Why Avon should pay
Vail CO, Colorado
Larry Brooks, Ron Wolfe and Amy Phillips all make a good case for Traer Creek’s responsibility to pay for transit in the Village at Avon. According to the letter of the law ” that is the 1998 agreement with Traer Creek ” that is certainly true. The metro district is obligated to pay for the bus service, but not until they decide to start it. If the Avon Town Council chooses to make this funding decision based on the letter of the law they will get no argument from me. But there are a lot of other reasons why Avon should continue to fund the much-needed bus to Wal-Mart and Buffalo Ridge.
First of all the Avon Town Council has already demonstrated support for environmentally friendly practices by purchasing wind power and vehicles that use alternative energy sources. Public transportation is vital for a cleaner environment. Discontinuing a popular bus route that serviced 56,500 riders last year is not friendly to the environment. Although some of those riders will walk, most will probably drive (especially in the winter). Avon can continue to support environmentally friendly practices, which will benefit the whole town in the long run, by giving those 56,500 riders an alternative to driving their own car.
Second, Avon has repeatedly demonstrated a commitment to improving affordable housing opportunities in Avon. In fact, Avon set up a special affordable housing fund in the 2007 budget, which had a fund balance of close to a million dollars when the budget was approved. One of the goals in Avon’s Comprehensive Plan is to “provide a workforce housing program that incorporates both rental and ownership opportunities for residents.” A good public transportation system is essential to the success of any affordable housing project. The units at Buffalo Ridge provide rental opportunities that are affordable for the people who live and work in Avon, but without the bus their value as workforce housing is diminished. Avon should fund this bus to support the affordable housing that is essential to the town.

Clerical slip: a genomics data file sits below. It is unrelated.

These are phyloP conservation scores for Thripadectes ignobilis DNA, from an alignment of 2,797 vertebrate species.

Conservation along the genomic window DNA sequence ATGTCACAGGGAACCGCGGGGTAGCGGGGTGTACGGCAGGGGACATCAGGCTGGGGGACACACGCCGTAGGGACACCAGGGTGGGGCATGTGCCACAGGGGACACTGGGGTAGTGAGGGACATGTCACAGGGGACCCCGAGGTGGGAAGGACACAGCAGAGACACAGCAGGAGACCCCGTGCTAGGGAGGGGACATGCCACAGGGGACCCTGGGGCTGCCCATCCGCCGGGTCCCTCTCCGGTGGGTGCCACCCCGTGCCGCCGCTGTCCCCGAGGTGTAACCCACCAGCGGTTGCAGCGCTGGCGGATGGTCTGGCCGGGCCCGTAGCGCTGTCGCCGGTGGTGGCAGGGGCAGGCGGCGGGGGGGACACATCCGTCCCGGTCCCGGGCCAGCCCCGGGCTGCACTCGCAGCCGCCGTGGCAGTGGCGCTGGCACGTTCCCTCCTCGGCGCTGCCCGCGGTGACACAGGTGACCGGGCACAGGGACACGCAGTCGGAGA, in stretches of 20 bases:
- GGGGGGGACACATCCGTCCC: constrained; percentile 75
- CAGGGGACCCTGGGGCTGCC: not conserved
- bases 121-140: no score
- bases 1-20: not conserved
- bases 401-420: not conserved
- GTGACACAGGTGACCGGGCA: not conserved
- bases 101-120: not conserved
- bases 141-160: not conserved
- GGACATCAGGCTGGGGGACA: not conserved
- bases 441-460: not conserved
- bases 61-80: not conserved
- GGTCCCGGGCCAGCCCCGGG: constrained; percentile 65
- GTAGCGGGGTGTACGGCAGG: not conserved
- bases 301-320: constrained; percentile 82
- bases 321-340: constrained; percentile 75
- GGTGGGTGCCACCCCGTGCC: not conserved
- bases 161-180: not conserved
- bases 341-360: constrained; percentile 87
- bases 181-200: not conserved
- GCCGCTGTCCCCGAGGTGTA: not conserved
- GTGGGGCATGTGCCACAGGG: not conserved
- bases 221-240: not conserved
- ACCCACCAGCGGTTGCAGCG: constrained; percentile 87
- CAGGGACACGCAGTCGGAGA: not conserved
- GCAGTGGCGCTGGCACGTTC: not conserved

Third, this bus route affects the availability of workers to other Avon businesses. According to the recent study by Eagle County, the workforce is shrinking. I personally know people who live in Buffalo Ridge and work in the non-Traer Creek part of Avon. Avon should fund this bus route to help all of Avon’s businesses hire locals as part of their workforce.
Ron Wolfe encouraged Buffalo Ridge residents to take their petition and complaints to the next Traer Creek Metro District meeting in May. Most workers who need that bus are at one of their jobs when the metro district meets. The Town Council should not abdicate the responsibility they have to continue to negotiate with Traer Creek for some contribution to this bus route. The people of this town elected you to represent them. It is irresponsible to use the working person as a pawn in the on-going battle with the developer.
Participate in The Longevity Project
The Longevity Project is an annual campaign to help educate readers about what it takes to live a long, fulfilling life in our valley. This year Kevin shares his story of hope and celebration of life with his presentation Cracked, Not Broken as we explore the critical and relevant topic of mental health.
The No. 1 reason I voted for this route last year was because it is just the right thing to do. It bothered me to see Avon residents walking down the road between Wal-Mart and Chapel Square with grocery bags and children in tow. It bothered me that we were funding buses for our visitors and treating our residents so poorly. Larry Brooks once said that it is his job to find money in the budget to fund the priorities of the council. I hope the town council will reconsider and make this route a funding priority for the good of the whole town.
Debbie Buckley is a former Avon town councilor.